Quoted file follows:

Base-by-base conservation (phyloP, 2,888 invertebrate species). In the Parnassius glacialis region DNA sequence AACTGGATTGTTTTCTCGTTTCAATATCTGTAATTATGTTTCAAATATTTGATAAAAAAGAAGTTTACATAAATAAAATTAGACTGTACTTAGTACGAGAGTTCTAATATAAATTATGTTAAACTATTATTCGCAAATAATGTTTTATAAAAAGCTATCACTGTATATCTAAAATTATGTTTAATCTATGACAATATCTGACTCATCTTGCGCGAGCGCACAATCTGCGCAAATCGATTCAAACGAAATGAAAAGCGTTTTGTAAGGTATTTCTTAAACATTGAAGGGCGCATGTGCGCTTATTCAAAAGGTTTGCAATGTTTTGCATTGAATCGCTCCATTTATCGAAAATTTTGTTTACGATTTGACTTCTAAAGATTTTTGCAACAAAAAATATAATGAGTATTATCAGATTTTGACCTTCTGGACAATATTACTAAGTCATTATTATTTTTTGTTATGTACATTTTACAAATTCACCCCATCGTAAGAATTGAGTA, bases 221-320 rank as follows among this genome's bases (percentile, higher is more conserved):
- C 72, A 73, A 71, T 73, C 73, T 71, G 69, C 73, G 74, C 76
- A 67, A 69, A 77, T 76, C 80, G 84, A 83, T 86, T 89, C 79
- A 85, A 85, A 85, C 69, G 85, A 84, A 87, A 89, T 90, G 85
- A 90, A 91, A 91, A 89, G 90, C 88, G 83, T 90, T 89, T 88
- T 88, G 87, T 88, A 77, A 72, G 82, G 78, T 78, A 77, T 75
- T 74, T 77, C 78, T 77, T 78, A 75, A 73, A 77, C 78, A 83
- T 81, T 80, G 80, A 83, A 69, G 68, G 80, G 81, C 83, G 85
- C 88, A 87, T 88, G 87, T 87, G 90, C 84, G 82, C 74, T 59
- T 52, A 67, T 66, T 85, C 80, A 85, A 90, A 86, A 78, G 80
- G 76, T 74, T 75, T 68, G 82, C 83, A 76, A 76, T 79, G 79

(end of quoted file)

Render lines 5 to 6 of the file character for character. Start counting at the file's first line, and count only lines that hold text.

- A 90, A 91, A 91, A 89, G 90, C 88, G 83, T 90, T 89, T 88
- T 88, G 87, T 88, A 77, A 72, G 82, G 78, T 78, A 77, T 75